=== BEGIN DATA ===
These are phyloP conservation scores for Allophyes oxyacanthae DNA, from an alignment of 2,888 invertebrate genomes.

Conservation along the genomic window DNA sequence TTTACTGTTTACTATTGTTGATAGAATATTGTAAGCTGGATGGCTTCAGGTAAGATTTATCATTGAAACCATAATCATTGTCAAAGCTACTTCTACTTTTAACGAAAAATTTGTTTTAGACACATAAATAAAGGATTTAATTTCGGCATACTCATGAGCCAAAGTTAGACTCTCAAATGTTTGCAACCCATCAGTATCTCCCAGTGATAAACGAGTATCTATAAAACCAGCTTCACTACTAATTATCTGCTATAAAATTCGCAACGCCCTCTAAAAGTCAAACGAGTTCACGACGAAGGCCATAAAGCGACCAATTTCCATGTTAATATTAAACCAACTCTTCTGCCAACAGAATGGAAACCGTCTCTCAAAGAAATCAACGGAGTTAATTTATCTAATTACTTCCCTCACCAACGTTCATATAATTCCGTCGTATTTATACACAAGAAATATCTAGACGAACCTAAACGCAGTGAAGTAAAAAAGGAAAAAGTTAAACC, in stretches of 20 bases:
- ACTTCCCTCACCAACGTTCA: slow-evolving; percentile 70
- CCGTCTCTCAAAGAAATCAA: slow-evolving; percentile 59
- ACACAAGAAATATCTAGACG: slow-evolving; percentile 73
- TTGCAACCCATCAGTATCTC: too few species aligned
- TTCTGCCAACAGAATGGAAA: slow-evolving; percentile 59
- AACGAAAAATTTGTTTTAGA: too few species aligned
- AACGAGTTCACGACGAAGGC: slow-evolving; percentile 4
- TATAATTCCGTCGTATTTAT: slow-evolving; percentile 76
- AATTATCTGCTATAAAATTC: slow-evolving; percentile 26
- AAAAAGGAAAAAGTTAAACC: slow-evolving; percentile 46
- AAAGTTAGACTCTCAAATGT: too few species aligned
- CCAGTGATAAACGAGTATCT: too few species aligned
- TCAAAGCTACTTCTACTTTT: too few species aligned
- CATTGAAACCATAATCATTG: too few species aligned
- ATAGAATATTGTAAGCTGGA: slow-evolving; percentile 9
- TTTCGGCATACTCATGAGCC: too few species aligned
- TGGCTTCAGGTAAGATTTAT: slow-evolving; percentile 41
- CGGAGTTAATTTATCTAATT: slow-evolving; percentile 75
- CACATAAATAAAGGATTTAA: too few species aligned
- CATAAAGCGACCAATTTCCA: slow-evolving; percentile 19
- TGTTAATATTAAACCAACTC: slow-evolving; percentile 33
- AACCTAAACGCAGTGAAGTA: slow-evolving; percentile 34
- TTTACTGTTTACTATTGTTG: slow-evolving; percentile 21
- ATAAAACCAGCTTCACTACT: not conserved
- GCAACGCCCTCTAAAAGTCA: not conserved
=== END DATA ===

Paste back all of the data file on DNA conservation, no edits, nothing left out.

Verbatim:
These are phyloP conservation scores for Allophyes oxyacanthae DNA, from an alignment of 2,888 invertebrate genomes.

Conservation along the genomic window DNA sequence TTTACTGTTTACTATTGTTGATAGAATATTGTAAGCTGGATGGCTTCAGGTAAGATTTATCATTGAAACCATAATCATTGTCAAAGCTACTTCTACTTTTAACGAAAAATTTGTTTTAGACACATAAATAAAGGATTTAATTTCGGCATACTCATGAGCCAAAGTTAGACTCTCAAATGTTTGCAACCCATCAGTATCTCCCAGTGATAAACGAGTATCTATAAAACCAGCTTCACTACTAATTATCTGCTATAAAATTCGCAACGCCCTCTAAAAGTCAAACGAGTTCACGACGAAGGCCATAAAGCGACCAATTTCCATGTTAATATTAAACCAACTCTTCTGCCAACAGAATGGAAACCGTCTCTCAAAGAAATCAACGGAGTTAATTTATCTAATTACTTCCCTCACCAACGTTCATATAATTCCGTCGTATTTATACACAAGAAATATCTAGACGAACCTAAACGCAGTGAAGTAAAAAAGGAAAAAGTTAAACC, in stretches of 20 bases:
- ACTTCCCTCACCAACGTTCA: slow-evolving; percentile 70
- CCGTCTCTCAAAGAAATCAA: slow-evolving; percentile 59
- ACACAAGAAATATCTAGACG: slow-evolving; percentile 73
- TTGCAACCCATCAGTATCTC: too few species aligned
- TTCTGCCAACAGAATGGAAA: slow-evolving; percentile 59
- AACGAAAAATTTGTTTTAGA: too few species aligned
- AACGAGTTCACGACGAAGGC: slow-evolving; percentile 4
- TATAATTCCGTCGTATTTAT: slow-evolving; percentile 76
- AATTATCTGCTATAAAATTC: slow-evolving; percentile 26
- AAAAAGGAAAAAGTTAAACC: slow-evolving; percentile 46
- AAAGTTAGACTCTCAAATGT: too few species aligned
- CCAGTGATAAACGAGTATCT: too few species aligned
- TCAAAGCTACTTCTACTTTT: too few species aligned
- CATTGAAACCATAATCATTG: too few species aligned
- ATAGAATATTGTAAGCTGGA: slow-evolving; percentile 9
- TTTCGGCATACTCATGAGCC: too few species aligned
- TGGCTTCAGGTAAGATTTAT: slow-evolving; percentile 41
- CGGAGTTAATTTATCTAATT: slow-evolving; percentile 75
- CACATAAATAAAGGATTTAA: too few species aligned
- CATAAAGCGACCAATTTCCA: slow-evolving; percentile 19
- TGTTAATATTAAACCAACTC: slow-evolving; percentile 33
- AACCTAAACGCAGTGAAGTA: slow-evolving; percentile 34
- TTTACTGTTTACTATTGTTG: slow-evolving; percentile 21
- ATAAAACCAGCTTCACTACT: not conserved
- GCAACGCCCTCTAAAAGTCA: not conserved